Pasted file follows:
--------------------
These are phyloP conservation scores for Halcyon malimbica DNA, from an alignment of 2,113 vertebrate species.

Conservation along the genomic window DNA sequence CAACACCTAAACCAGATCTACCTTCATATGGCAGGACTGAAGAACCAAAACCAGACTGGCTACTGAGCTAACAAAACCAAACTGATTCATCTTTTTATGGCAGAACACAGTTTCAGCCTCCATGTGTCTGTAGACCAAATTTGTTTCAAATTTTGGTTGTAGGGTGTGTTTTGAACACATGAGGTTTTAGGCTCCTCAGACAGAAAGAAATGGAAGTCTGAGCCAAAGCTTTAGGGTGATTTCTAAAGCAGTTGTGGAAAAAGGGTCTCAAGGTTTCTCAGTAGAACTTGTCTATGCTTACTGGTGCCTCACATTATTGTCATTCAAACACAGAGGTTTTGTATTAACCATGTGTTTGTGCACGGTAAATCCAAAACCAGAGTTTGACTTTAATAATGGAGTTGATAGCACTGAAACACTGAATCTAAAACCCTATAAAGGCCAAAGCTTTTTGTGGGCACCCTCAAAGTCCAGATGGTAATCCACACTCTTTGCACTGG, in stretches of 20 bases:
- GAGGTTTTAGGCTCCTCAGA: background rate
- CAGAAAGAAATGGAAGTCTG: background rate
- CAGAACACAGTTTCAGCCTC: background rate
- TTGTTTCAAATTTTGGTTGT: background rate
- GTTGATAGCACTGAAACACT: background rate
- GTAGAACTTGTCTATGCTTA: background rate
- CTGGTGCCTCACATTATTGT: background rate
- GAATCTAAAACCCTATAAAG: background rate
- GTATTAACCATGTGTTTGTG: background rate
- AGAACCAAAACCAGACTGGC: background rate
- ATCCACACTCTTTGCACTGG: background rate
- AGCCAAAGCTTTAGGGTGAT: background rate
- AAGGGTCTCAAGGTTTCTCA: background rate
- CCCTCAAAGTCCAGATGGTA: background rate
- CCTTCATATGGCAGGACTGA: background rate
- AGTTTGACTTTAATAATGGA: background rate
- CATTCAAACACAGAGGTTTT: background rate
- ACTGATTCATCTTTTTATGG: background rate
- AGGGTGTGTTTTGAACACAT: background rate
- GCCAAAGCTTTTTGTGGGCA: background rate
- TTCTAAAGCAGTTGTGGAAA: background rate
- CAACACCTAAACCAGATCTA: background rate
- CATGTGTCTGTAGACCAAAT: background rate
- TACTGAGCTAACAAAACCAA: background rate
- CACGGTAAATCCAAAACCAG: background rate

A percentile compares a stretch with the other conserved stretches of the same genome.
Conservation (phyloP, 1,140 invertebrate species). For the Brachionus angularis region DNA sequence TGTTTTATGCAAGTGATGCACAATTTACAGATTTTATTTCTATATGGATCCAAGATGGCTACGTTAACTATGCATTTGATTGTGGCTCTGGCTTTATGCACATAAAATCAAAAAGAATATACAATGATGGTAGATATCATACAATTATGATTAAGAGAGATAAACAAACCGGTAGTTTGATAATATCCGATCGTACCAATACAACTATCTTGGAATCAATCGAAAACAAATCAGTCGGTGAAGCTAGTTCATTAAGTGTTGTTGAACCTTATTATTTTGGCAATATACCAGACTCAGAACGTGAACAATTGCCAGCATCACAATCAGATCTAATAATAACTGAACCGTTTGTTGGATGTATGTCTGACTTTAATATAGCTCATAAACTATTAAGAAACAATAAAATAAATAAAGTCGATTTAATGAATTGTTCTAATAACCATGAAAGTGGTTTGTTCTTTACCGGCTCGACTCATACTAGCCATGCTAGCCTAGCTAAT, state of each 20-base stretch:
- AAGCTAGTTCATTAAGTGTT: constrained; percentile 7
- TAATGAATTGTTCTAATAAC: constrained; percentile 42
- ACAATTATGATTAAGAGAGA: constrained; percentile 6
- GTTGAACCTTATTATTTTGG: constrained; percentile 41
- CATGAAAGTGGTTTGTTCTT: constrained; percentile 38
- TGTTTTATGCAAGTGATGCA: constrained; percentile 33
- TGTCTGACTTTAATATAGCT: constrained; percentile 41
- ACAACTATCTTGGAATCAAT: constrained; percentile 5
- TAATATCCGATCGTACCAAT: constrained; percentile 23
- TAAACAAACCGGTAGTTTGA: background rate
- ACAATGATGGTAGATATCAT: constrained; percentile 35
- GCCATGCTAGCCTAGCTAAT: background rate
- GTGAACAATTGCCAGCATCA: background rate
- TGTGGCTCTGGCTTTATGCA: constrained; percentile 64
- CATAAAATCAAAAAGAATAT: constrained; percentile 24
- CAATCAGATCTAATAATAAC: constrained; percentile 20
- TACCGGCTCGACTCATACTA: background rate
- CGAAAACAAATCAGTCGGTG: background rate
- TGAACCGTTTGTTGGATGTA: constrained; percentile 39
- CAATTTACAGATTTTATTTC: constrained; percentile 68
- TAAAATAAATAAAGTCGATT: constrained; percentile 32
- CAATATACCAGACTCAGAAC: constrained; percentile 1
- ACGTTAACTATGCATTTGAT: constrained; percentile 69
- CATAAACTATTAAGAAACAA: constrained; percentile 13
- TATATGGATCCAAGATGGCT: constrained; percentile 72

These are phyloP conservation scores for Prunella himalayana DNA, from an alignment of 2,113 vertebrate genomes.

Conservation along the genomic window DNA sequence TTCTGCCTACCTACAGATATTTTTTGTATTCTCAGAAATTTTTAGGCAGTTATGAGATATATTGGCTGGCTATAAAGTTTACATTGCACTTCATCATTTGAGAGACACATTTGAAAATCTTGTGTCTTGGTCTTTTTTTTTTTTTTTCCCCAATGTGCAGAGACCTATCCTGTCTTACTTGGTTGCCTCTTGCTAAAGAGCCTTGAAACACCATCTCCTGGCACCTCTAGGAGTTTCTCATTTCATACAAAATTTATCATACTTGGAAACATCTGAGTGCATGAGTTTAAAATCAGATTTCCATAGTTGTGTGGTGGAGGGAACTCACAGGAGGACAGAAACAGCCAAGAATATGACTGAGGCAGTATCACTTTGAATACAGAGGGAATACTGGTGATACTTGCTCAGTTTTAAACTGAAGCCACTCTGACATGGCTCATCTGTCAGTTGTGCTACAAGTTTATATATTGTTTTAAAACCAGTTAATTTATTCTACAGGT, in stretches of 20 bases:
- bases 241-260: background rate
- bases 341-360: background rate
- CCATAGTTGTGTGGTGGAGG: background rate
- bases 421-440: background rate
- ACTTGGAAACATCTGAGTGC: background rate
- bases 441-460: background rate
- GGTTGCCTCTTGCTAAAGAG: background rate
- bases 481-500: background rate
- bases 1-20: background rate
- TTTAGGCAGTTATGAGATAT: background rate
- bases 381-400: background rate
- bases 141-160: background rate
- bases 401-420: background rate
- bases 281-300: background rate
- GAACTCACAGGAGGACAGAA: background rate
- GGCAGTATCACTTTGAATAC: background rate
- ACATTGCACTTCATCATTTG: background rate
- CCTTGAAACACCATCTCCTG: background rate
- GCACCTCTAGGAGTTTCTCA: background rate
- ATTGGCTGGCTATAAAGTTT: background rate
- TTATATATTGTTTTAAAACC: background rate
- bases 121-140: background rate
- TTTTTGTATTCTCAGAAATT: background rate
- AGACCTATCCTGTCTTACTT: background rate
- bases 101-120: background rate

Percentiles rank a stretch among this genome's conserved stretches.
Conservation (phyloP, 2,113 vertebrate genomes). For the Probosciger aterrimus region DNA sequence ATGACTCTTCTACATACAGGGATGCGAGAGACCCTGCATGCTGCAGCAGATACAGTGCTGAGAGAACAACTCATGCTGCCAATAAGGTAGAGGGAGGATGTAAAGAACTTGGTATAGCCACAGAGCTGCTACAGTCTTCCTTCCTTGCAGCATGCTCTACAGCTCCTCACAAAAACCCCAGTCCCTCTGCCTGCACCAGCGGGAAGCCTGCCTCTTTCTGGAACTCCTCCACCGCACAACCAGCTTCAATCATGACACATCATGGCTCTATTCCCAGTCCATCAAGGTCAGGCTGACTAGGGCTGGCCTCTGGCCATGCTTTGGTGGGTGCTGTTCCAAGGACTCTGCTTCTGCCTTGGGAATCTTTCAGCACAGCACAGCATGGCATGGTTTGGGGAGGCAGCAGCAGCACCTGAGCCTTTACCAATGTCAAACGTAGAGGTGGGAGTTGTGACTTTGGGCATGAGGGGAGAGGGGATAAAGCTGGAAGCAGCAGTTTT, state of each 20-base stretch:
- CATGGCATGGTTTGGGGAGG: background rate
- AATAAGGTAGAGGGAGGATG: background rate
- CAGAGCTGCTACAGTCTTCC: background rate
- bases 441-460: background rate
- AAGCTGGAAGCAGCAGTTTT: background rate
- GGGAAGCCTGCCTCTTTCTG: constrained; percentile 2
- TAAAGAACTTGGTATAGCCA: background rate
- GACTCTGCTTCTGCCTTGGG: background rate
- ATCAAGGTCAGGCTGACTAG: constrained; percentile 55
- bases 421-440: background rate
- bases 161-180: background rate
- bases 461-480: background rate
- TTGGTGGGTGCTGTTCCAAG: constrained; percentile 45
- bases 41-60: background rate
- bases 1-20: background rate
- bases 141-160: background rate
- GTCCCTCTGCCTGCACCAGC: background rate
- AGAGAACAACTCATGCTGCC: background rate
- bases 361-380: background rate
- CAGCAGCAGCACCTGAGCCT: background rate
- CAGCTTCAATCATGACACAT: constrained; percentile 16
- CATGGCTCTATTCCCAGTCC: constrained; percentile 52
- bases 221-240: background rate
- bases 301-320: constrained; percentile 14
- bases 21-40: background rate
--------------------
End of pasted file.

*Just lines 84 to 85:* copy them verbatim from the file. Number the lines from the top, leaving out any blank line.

- CATGGCATGGTTTGGGGAGG: background rate
- AATAAGGTAGAGGGAGGATG: background rate